Last week, the first commercial DCI-compliant theater screen opened using LED instead of projection technology. The LED screens were supplied by Samsung for the high-end Lotte Cinema World Tower complex in Seoul. A 2K DCI-compliant version of the new Spiderman movie was shown on this 4K resolution screen, but we don’t believe it was mastered differently to take advantage of the high dynamic range offered by this screen –not yet anyway.
This is an historic event. Only last March, at CinemaCon, Samsung stunned the cinema community with private showings of their new LED “CinemaScreen” technology in a specially outfitted theater. I was there to see this and was blown away by the image quality and what this means for the cinema industry – a new technology is here to compete with projection in cinema – something that has never been possible before.
The new commercial version of the CinemaScreen at the Lotte multiplex is being branded as a “Super S theater”, which Wonchun Cha, Lotte Cinema CEO, termed “a new paradigm of movie screening.”
Let’s review the specs of this screen. The pixel pitch is 2.5mm, which, at the minimum viewing distance of 5m, means visual acuity of 20:20. Peak luminance is 146 FL (500 cd/m²) which gives a lot of headroom above the standard theatrical luminance of 14FL (48 cd/m²) and even the Dolby Cinema luminance level of 31 FL (100 cd/m²). That headroom enables the screen to be used in lights-on applications like eSports or concerts in the theater, if desired.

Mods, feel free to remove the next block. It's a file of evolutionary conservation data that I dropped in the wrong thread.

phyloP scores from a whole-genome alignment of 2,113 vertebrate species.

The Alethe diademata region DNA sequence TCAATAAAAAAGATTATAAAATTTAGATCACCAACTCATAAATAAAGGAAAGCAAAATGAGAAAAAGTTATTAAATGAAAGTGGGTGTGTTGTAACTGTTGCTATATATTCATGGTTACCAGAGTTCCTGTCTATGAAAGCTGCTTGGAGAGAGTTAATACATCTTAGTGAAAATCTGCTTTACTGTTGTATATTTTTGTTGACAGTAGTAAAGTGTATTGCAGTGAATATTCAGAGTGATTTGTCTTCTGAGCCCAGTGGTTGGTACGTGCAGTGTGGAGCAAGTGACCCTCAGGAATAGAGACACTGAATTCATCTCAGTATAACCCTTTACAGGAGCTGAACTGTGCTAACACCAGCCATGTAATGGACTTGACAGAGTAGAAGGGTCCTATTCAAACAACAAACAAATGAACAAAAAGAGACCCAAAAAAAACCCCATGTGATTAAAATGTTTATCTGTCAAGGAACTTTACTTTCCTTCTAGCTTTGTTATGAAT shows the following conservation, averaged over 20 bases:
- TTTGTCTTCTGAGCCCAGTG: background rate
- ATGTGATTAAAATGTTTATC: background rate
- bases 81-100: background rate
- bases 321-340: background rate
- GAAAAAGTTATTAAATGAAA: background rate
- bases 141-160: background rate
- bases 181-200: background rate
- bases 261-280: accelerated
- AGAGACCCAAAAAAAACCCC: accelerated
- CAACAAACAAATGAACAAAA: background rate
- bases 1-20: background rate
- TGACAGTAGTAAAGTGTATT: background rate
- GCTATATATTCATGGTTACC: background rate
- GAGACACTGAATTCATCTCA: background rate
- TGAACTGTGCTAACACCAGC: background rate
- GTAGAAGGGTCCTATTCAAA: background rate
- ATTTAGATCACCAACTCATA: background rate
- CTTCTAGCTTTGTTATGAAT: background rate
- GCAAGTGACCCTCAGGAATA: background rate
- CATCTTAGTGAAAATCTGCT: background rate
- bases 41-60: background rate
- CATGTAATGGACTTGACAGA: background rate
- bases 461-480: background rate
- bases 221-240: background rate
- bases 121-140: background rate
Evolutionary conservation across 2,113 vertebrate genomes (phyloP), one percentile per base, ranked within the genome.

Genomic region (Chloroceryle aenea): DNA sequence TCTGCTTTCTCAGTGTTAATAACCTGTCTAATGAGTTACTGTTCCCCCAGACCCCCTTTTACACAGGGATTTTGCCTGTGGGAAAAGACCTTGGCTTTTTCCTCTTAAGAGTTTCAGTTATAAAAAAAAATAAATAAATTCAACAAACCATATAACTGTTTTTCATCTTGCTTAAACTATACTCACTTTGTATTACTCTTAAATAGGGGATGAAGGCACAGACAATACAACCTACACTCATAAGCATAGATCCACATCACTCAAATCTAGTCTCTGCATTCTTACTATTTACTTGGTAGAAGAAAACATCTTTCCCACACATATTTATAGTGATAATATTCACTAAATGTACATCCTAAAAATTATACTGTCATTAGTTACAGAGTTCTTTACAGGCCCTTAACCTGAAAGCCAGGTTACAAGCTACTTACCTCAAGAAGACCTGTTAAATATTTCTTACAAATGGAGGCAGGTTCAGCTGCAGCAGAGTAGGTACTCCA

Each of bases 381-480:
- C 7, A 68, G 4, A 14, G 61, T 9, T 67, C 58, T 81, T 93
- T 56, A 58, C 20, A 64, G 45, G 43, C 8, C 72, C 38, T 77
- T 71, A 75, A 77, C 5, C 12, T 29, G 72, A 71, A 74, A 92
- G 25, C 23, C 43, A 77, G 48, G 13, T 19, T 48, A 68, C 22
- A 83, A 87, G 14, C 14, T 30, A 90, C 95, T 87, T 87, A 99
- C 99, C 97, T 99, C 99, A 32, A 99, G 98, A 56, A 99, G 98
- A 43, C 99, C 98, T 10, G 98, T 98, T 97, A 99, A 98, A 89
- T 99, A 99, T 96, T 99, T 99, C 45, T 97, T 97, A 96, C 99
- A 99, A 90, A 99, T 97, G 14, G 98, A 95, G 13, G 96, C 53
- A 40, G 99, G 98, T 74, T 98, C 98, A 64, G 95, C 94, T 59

The CinemaScreen features High Dynamic Range (HDR) capability. The contrast ratio is said to be infinity, which assumes that the measurement is taken when there is no signal to a black part of the screen. However, for OLED panels, the International Committee on Display Metrology (ICDM) recommends not using this infinity value, but instead, measure the black level at the lowest signal black level.
At the recent QLED & HDR10 Summit in Los Angeles, Samsung’s Chris Buchanan gave a presentation and answered a lot of audience questions on the new CinemaScreen. He divulged that the black level of the screen is 0.005 cd/m² giving an effective dynamic range of 100,000:1.
The full extent of the color gamut was not specified, but it does support the full DCI-P3 color gamut – possibly all the way up to 500 cd/m² for a huge color volume! Lifetime is said to be 100K hours to 50% of luminance, which means many years of operation.
Samsung has added significant anti-reflection coatings to make the screen incredibly black – even with a light shining on it, we were told. There is also a protective coating to minimize any impacts from objects – whether intentionally or inadvertently landing on the screen.
The viewing angle is specified as 130º horizontally by 65º vertically with uniformity of 95%. Frame rates up to 60 fps are supported (refresh rate is 1920Hz).